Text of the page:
• If the rollback occurs after the shared type migration, this re-breaks composition. The gateway will continue to serve the post-migration schema, but other schema changes are blocked until the subgraph is re-released.

For these reasons, Apollo strongly recommends that we cut subgraph releases containing only the shared type changes. With shared type changes isolated from other kinds of changes, the releases are less likely to require rollbacks.

Release alternative: manual schema publishing

If a change to a shared type does not require changes to runtime code (e.g. adding a new Enum value), we could choose to publish schemas without deploying our services. The process would be:

  1. Edit the subgraph schemas for all subgraph services.
  2. Manually publish them using Rover, one after the other, updating the gateway after the final publish.
  3. Commit the changes to the respective repositories. The next release will be a no-op because Apollo Studio already has these changes.

We might choose to keep a copy of subgraph schemas in a separate code repository for review and auditing purposes, as well as a convenient location for making and publishing these manual changes.

Manual publishing has the added benefit of near-instant rollbacks, should we need to revert the change to shared types. However, keep in mind that rollbacks may cause API breakage for clients that have updated their operations to depend on the changes.

Changes to query planning (field migrations, entity ownership changes, etc.)

Query planning changes involve changes to federation metadata that affect how the gateway fetches data from subgraphs without changing the schema itself. This requires making changes to more than one subgraph schema. Because it involves changes to at least three services (the gateway plus two subgraphs), safely rolling out changes and being able to roll them back if we encounter errors is critical.

Apollo strongly recommends that we isolate query planning changes from other kinds of schema or implementation changes. All services should be already have working resolvers to support the new query plans.

Consider the scenario of moving a field on an entity from one subgraph (Subgraph A) to another (Subgraph B). After the migration, Subgraph B takes on the responsibility for resolving the field.

Before
# Subgraph A
type User @key(fields: "id") {
  id: ID!
  fieldToMigrate: String
}

# Subgraph B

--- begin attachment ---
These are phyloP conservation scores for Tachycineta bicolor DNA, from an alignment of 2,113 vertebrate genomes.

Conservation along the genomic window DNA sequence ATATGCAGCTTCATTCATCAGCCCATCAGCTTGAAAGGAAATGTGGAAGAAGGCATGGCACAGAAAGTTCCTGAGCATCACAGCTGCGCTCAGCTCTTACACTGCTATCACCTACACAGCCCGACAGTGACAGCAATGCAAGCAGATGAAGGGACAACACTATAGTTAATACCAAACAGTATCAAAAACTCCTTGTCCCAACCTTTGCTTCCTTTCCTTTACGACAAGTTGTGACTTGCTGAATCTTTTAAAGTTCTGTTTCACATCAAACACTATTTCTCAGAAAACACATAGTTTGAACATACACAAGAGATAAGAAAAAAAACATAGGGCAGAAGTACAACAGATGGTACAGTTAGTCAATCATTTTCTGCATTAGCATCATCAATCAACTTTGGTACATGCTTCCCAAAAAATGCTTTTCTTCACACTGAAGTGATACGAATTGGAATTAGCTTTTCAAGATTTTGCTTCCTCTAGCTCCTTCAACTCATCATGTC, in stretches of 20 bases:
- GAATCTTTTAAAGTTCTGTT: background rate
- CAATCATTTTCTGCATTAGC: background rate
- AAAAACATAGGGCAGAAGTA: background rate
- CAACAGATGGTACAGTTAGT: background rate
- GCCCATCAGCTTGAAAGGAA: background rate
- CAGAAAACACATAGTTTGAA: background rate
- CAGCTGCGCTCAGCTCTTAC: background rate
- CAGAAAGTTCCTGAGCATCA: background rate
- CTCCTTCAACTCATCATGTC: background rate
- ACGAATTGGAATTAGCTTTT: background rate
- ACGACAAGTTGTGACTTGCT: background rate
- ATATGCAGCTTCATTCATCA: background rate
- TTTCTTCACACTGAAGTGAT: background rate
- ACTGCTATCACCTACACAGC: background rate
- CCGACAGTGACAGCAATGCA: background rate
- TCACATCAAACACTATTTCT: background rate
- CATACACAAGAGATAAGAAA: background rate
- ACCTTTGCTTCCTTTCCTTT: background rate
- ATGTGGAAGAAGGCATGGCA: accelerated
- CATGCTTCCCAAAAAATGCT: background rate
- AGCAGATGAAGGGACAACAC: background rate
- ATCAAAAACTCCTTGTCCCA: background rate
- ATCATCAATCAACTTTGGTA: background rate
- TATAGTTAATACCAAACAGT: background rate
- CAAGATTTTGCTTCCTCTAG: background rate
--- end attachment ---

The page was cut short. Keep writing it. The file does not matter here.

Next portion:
extend type User @key(fields: "id") {
  id: ID! @external
}
After
# Subgraph A
type User @key(fields: "id") {
  id: ID!
}

# Subgraph B
extend type User @key(fields: "id") {
  id: ID! @external
  fieldToMigrate: String
}

Release steps

When determining the safest sequence of events, we must make sure that our resolvers are in place before the gateway's query planning logic changes.

In this example, we must release Subgraph B first so that its resolver for fieldToMigrate is in production before the gateway starts creating new query plans.

  1. In the Subgraph B repository, commit a changeset containing the schema change and the resolver implementations to the release branch, then trigger the release pipeline.

  2. The release pipeline executes: building artifacts, triggering a rolling deploy of Subgraph B, and publishing subgraph SDL.

    At this point, the gateway continues to generate the the same query plans with Subgraph A as the owner of the User.fieldToMigrate field. Composition is broken, so Apollo Studio does not publish the new supergraph to the gateway.

  3. In the Subgraph A repository, commit a changeset containing the schema change to the release branch, then trigger the release pipeline. For rollback purposes, we should leave the resolver for User.fieldToMigrate in place.

  4. The release pipeline executes: building artifacts, triggering a rolling deploy of Subgraph A, and publishing subgraph SDL.

    As soon as the pipeline publishes the subgraph schema, composition resolves and gateways update. They will now create query plans that use Subgraph B to resolve the field.

In the event of an issue with the new query plans, rolling this change back requires re-publishing the subgraph schemas. We can accomplish this by releasing the previous versions of the subgraphs in the reverse order, but that may take too much time in the midst of an outage.

Release alternative: manual schema publishing

Because the query planning change should not require changes to our runtime code, we could choose to publish schemas without deploying our services. The process would be:

  1. Release a version of Subgraph B with the field resolver in place (but inactive without the schema defining it.)
  2. Edit the subgraph schemas for both Subgraph A and Subgraph B.
  3. Manually publish them using Rover, one after the other, updating the gateway after the second publish.
  4. Commit the changes to the respective repositories. The next release will be a no-op because the Apollo Studio already has these changes.

In the event of an issue, we can quickly publish the previous versions of the subgraph schemas to "roll back".

We might choose to keep a copy of subgraph schemas in a separate code repository for review and auditing purposes, as well as a convenient location for making and publishing these manual changes.

Changes to a data source

Changing a data source safely requires three separate releases to avoid downtime. This process should be very familiar; it is standard practice for any kind of database migration or API change in a service-oriented architecture.

  1. Release #1: Make a backward compatible change to the data source